Fired at the age of 62 for poor performance, a regional manager for a payday loan store company can take her ADEA age discrimination claim to trial, a federal district court in Texas ruled, finding that she raised a triable issue regarding pretext by pointing to a raise she received five months before her termination and her claim that she was never warned about poor performance before she was fired. While her Title VII sex discrimination claim also advanced, her Equal Pay Act claim failed because the male coworker whom she alleged she was paid less than was a subordinate, and thus his position was not comparable to hers (Brown v. Cottonwood Financial Texas, LLC, March 8, 2018, Payne, R.).
As a regional manager, the employee supervised the district managers of stores in her geographic region. According to her supervisor, the employee had a tendency to micro-manage district managers, which, the supervisor claimed, she documented along with other performance issues. She eventually recommended that the employee be terminated. The recommendation was accepted and the employee, who was 62 years old at the time, was discharged in June 2015.
Pay disparity. Five months prior to her termination, the employee had complained to her supervisor about the large pay disparity between herself and a subordinate district manager. When she questioned why a subordinate was making more money that she was, and more than the other female managers, her supervisor purportedly became angry and told her the disparity was the result of the subordinate’s prior position at a company the employer had acquired two years ago. When the employee was later fired, the subordinate filled her position. She subsequently sued, asserting claims under the ADEA, Title VII, and the Equal Pay Act.
Age and sex discrimination. The employer did not dispute the first three elements of the employee’s prima facie age discrimination claim: she was discharged; she was qualified for her position; and she was within the protected class at the time of her discharge. It argued however, that she failed to “identify a similarly situated male employee or younger employee who received preferential treatment under nearly identical circumstances.” But this argument was mistaken, said the court, pointing out that she was replaced by her subordinate, who was under 40 years of age at the time, and this satisfied the last prima facie element.
Pretext evidence. Because the employer contended it fired the employee for poor performance, which was a legitimate, nondiscriminatory reason, the court turned to whether she sufficiently established pretext. The employee first pointed to the fact that she received a pay raise five months before her termination, which the court found could raise an inference that she was performing fine at work. She also contended that the company never warned her about, or documented, her poor performance. Here, said the court, an inference could presumably be drawn that because there was no record of poor performance, she was not performing poorly, or at least this was not the real reason for her termination.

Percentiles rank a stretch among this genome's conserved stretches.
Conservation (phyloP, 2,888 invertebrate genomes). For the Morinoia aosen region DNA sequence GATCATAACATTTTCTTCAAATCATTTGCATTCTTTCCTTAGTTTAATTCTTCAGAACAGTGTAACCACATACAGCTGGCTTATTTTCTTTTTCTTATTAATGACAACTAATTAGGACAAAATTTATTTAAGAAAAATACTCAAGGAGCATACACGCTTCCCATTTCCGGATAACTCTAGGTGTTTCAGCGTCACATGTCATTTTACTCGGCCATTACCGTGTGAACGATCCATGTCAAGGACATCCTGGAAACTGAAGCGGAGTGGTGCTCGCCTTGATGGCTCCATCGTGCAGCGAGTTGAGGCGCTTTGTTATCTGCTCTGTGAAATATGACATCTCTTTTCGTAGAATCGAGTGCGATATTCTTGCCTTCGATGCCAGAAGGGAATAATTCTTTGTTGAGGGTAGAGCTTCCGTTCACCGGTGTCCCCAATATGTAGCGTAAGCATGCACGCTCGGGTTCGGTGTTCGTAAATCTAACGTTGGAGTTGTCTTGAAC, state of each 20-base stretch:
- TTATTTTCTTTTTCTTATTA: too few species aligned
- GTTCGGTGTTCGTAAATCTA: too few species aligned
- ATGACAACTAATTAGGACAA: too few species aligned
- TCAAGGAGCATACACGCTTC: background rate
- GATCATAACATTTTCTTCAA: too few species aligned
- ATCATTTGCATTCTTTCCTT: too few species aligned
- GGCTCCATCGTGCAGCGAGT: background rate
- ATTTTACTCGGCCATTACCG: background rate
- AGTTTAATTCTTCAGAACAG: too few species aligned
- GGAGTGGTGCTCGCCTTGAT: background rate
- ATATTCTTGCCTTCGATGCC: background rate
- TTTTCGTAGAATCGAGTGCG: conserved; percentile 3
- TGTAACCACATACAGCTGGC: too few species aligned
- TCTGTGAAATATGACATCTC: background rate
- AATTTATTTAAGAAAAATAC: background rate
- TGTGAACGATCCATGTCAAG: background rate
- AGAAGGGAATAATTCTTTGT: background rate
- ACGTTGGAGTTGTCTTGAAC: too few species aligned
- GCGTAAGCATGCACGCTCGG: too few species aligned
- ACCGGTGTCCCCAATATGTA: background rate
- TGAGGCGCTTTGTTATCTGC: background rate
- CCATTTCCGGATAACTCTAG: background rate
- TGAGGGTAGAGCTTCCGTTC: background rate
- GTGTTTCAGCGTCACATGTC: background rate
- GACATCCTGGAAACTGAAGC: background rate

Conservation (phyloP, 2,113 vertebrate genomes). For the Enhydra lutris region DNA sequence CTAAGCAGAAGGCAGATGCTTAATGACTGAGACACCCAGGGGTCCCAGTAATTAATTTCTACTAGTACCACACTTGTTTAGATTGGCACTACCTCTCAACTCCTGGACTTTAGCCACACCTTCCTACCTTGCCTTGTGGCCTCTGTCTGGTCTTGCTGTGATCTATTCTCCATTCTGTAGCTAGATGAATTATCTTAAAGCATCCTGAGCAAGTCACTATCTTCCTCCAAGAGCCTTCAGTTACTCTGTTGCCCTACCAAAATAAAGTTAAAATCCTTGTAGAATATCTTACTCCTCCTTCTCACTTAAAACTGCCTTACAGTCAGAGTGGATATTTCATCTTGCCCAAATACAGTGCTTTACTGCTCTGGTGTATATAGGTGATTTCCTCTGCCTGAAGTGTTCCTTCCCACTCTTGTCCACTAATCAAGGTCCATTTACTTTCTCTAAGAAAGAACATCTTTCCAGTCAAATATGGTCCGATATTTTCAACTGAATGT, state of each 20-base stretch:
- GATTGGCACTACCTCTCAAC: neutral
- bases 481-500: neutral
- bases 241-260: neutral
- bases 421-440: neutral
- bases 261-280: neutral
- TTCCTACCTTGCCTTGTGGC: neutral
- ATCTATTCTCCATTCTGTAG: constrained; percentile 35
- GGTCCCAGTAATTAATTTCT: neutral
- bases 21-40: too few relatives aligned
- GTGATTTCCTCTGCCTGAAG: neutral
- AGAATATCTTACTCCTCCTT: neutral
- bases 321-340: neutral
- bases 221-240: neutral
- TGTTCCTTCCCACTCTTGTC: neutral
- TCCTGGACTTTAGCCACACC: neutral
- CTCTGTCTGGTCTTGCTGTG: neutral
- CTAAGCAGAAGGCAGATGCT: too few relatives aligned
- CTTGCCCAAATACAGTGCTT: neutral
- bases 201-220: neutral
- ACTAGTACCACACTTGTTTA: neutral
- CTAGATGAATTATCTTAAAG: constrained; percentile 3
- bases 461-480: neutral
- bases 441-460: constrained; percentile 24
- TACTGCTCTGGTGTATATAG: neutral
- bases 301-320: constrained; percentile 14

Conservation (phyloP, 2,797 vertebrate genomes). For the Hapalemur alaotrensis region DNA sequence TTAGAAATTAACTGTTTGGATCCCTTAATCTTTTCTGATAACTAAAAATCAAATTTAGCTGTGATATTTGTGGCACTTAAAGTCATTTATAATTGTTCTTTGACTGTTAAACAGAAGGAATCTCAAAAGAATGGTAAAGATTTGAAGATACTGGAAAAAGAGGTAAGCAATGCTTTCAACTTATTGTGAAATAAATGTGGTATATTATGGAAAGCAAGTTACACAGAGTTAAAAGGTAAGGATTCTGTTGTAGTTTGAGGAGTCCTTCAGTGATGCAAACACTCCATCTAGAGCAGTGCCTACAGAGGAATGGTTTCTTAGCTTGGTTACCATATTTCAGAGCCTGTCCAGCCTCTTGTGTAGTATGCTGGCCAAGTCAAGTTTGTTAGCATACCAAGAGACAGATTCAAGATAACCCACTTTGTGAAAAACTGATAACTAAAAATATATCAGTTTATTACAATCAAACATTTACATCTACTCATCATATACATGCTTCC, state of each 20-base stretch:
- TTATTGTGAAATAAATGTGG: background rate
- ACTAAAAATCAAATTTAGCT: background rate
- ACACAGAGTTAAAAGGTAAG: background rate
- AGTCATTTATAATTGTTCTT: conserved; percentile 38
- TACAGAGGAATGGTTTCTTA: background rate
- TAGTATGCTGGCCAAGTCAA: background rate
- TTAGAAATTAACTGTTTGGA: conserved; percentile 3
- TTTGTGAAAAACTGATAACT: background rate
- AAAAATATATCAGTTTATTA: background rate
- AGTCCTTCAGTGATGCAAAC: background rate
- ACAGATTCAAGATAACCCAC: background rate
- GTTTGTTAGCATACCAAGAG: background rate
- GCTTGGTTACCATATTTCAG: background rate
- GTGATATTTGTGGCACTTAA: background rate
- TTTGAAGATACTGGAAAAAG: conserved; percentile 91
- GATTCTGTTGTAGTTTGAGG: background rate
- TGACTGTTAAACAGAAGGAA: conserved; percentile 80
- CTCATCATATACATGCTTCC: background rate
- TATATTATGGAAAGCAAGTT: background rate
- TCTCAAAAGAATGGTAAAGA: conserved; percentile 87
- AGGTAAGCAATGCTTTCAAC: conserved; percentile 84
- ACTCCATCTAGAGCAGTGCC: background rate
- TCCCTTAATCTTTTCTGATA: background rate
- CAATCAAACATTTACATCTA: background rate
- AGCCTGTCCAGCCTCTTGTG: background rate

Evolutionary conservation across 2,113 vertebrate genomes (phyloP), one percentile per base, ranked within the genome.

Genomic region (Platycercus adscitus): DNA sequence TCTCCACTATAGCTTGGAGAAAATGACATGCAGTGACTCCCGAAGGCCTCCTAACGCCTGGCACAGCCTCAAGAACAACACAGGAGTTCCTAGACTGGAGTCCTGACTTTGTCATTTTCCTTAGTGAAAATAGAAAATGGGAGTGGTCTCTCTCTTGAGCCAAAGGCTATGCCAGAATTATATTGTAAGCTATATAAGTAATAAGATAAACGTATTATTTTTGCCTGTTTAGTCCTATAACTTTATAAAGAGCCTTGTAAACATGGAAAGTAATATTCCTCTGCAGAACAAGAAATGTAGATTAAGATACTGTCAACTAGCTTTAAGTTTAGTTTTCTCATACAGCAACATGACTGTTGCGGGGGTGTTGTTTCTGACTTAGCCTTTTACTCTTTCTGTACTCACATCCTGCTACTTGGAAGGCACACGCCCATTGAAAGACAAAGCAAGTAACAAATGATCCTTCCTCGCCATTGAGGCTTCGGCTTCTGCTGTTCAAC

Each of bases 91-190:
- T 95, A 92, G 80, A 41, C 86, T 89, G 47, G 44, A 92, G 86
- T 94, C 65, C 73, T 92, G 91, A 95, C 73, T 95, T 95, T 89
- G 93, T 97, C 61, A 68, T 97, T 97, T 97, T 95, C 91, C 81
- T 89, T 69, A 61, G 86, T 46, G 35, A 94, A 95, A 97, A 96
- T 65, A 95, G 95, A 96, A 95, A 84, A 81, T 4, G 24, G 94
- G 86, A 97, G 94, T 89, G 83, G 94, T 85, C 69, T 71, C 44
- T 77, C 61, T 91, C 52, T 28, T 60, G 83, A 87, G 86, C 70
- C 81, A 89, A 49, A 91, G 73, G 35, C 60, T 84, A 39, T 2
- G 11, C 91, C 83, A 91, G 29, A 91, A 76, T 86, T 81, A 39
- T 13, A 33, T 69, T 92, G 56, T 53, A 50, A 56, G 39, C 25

In addition, she testified that as she was interviewing a retired male for an assistant manager position, her supervisor told her “it’s not a good idea to hire people of retirement age.” This statement, said the court, was at least circumstantial evidence of discrimination as even if the supervisor did not have ultimate decisionmaking authority, it was made on the job and could have influenced a personnel decision. As to the employee’s testimony that the first time her supervisor expressed any concerns with her performance was after she complained about her subordinate’s salary, this suggested that the supervisor’s accounts of extensive documentation and counseling prior to that time were false, and thus there was a fact dispute for the jury to resolve.
For these same reasons, the employee’s sex discrimination claim also survived summary judgment.
EPA claim. Turning to the employee’s EPA claim, the court found that she failed to show the subordinate’s position was comparable to hers. The employee was a regional manager who supervised district managers such as her subordinate, and their responsibilities differed significantly. District managers were responsible for store operations whereas regional managers were responsible for overseeing district managers. And while the employee may have had more responsibility than her subordinate, employees that are subordinate to a plaintiff pursuing an EPA claim are not typically suitable comparisons because they are not “similarly situated,” the court explained, finding that she failed to establish her prima facie case.
And even if the subordinate were similarly situated to the employee, the employer presented evidence that he was paid more because of the seniority system of the company he had previously worked for. When the employer acquired that company, all newly acquired employees such as the subordinate retained the pay level they had achieved with the company, which was significantly higher than the employer’s pay levels for similar jobs.
Retaliation. The employee’s retaliation claim survived, however. There was no dispute she was terminated less than five months after she complained about the pay disparity. Further, she testified she never heard a single complaint about her poor work performance until after she complained about the pay disparity. This, said the court, at least gave rise to an inference that the employer began developing a record regarding the employee’s poor performance only after she complained about a prohibited practice, which ultimately culminated in her discharge.
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